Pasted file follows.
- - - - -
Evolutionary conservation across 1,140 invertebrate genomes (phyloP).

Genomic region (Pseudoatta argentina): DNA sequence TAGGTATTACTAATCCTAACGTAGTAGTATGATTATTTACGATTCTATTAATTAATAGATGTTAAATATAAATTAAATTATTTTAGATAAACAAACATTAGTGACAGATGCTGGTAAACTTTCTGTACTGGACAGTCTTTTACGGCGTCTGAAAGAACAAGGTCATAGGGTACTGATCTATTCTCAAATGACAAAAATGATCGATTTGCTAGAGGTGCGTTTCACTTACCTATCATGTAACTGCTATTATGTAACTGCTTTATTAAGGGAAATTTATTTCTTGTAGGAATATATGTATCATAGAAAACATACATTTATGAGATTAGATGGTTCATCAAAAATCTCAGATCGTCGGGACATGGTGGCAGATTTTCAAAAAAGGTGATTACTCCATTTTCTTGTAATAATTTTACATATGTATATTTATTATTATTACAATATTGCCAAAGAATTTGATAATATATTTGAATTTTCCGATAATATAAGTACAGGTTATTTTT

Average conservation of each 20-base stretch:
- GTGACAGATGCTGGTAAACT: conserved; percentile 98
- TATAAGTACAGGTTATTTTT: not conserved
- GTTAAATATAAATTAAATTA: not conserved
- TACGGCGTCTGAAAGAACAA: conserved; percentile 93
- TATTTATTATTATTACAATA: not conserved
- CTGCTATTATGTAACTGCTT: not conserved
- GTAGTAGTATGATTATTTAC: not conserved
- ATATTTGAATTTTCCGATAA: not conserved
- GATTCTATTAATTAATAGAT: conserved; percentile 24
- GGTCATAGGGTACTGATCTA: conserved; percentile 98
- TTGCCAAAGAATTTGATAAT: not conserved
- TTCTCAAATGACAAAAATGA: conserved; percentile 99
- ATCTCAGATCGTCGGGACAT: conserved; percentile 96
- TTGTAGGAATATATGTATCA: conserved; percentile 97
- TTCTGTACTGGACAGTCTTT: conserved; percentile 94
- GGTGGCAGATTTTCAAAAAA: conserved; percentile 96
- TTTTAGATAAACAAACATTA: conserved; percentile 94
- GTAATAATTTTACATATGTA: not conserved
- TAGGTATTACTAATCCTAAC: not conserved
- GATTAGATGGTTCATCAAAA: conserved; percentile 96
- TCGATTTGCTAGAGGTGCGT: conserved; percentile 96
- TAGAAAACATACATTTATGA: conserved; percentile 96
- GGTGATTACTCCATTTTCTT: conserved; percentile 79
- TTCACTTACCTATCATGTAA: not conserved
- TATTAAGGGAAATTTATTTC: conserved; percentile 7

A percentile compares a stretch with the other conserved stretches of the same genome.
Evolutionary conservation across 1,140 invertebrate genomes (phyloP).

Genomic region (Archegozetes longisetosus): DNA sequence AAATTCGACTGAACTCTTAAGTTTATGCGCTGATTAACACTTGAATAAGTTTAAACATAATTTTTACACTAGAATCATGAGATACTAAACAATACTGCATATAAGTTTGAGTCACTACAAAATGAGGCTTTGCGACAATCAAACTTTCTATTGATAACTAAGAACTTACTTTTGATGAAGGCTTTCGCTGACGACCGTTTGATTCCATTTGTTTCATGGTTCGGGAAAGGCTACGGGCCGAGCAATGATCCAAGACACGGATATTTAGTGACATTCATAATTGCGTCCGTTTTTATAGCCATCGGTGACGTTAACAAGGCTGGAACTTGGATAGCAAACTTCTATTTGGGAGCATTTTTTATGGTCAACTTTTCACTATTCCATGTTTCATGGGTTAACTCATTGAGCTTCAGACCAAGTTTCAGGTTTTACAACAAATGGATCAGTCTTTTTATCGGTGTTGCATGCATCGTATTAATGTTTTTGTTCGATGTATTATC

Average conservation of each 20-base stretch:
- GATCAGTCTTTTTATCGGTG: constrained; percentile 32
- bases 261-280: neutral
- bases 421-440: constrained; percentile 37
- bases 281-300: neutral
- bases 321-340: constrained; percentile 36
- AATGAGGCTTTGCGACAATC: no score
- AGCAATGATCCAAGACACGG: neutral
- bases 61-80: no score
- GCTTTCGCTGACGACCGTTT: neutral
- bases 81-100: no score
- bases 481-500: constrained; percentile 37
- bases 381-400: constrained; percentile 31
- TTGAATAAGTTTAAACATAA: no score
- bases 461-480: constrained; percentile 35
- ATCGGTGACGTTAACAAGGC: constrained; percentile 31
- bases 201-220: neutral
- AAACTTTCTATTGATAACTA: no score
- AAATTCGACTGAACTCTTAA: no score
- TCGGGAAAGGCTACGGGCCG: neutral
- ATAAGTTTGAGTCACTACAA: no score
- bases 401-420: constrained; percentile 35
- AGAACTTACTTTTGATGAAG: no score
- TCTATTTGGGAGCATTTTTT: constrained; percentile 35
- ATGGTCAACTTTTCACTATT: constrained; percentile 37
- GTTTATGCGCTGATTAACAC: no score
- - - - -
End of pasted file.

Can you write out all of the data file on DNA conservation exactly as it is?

Evolutionary conservation across 1,140 invertebrate genomes (phyloP).

Genomic region (Pseudoatta argentina): DNA sequence TAGGTATTACTAATCCTAACGTAGTAGTATGATTATTTACGATTCTATTAATTAATAGATGTTAAATATAAATTAAATTATTTTAGATAAACAAACATTAGTGACAGATGCTGGTAAACTTTCTGTACTGGACAGTCTTTTACGGCGTCTGAAAGAACAAGGTCATAGGGTACTGATCTATTCTCAAATGACAAAAATGATCGATTTGCTAGAGGTGCGTTTCACTTACCTATCATGTAACTGCTATTATGTAACTGCTTTATTAAGGGAAATTTATTTCTTGTAGGAATATATGTATCATAGAAAACATACATTTATGAGATTAGATGGTTCATCAAAAATCTCAGATCGTCGGGACATGGTGGCAGATTTTCAAAAAAGGTGATTACTCCATTTTCTTGTAATAATTTTACATATGTATATTTATTATTATTACAATATTGCCAAAGAATTTGATAATATATTTGAATTTTCCGATAATATAAGTACAGGTTATTTTT

Average conservation of each 20-base stretch:
- GTGACAGATGCTGGTAAACT: conserved; percentile 98
- TATAAGTACAGGTTATTTTT: not conserved
- GTTAAATATAAATTAAATTA: not conserved
- TACGGCGTCTGAAAGAACAA: conserved; percentile 93
- TATTTATTATTATTACAATA: not conserved
- CTGCTATTATGTAACTGCTT: not conserved
- GTAGTAGTATGATTATTTAC: not conserved
- ATATTTGAATTTTCCGATAA: not conserved
- GATTCTATTAATTAATAGAT: conserved; percentile 24
- GGTCATAGGGTACTGATCTA: conserved; percentile 98
- TTGCCAAAGAATTTGATAAT: not conserved
- TTCTCAAATGACAAAAATGA: conserved; percentile 99
- ATCTCAGATCGTCGGGACAT: conserved; percentile 96
- TTGTAGGAATATATGTATCA: conserved; percentile 97
- TTCTGTACTGGACAGTCTTT: conserved; percentile 94
- GGTGGCAGATTTTCAAAAAA: conserved; percentile 96
- TTTTAGATAAACAAACATTA: conserved; percentile 94
- GTAATAATTTTACATATGTA: not conserved
- TAGGTATTACTAATCCTAAC: not conserved
- GATTAGATGGTTCATCAAAA: conserved; percentile 96
- TCGATTTGCTAGAGGTGCGT: conserved; percentile 96
- TAGAAAACATACATTTATGA: conserved; percentile 96
- GGTGATTACTCCATTTTCTT: conserved; percentile 79
- TTCACTTACCTATCATGTAA: not conserved
- TATTAAGGGAAATTTATTTC: conserved; percentile 7

A percentile compares a stretch with the other conserved stretches of the same genome.
Evolutionary conservation across 1,140 invertebrate genomes (phyloP).

Genomic region (Archegozetes longisetosus): DNA sequence AAATTCGACTGAACTCTTAAGTTTATGCGCTGATTAACACTTGAATAAGTTTAAACATAATTTTTACACTAGAATCATGAGATACTAAACAATACTGCATATAAGTTTGAGTCACTACAAAATGAGGCTTTGCGACAATCAAACTTTCTATTGATAACTAAGAACTTACTTTTGATGAAGGCTTTCGCTGACGACCGTTTGATTCCATTTGTTTCATGGTTCGGGAAAGGCTACGGGCCGAGCAATGATCCAAGACACGGATATTTAGTGACATTCATAATTGCGTCCGTTTTTATAGCCATCGGTGACGTTAACAAGGCTGGAACTTGGATAGCAAACTTCTATTTGGGAGCATTTTTTATGGTCAACTTTTCACTATTCCATGTTTCATGGGTTAACTCATTGAGCTTCAGACCAAGTTTCAGGTTTTACAACAAATGGATCAGTCTTTTTATCGGTGTTGCATGCATCGTATTAATGTTTTTGTTCGATGTATTATC

Average conservation of each 20-base stretch:
- GATCAGTCTTTTTATCGGTG: constrained; percentile 32
- bases 261-280: neutral
- bases 421-440: constrained; percentile 37
- bases 281-300: neutral
- bases 321-340: constrained; percentile 36
- AATGAGGCTTTGCGACAATC: no score
- AGCAATGATCCAAGACACGG: neutral
- bases 61-80: no score
- GCTTTCGCTGACGACCGTTT: neutral
- bases 81-100: no score
- bases 481-500: constrained; percentile 37
- bases 381-400: constrained; percentile 31
- TTGAATAAGTTTAAACATAA: no score
- bases 461-480: constrained; percentile 35
- ATCGGTGACGTTAACAAGGC: constrained; percentile 31
- bases 201-220: neutral
- AAACTTTCTATTGATAACTA: no score
- AAATTCGACTGAACTCTTAA: no score
- TCGGGAAAGGCTACGGGCCG: neutral
- ATAAGTTTGAGTCACTACAA: no score
- bases 401-420: constrained; percentile 35
- AGAACTTACTTTTGATGAAG: no score
- TCTATTTGGGAGCATTTTTT: constrained; percentile 35
- ATGGTCAACTTTTCACTATT: constrained; percentile 37
- GTTTATGCGCTGATTAACAC: no score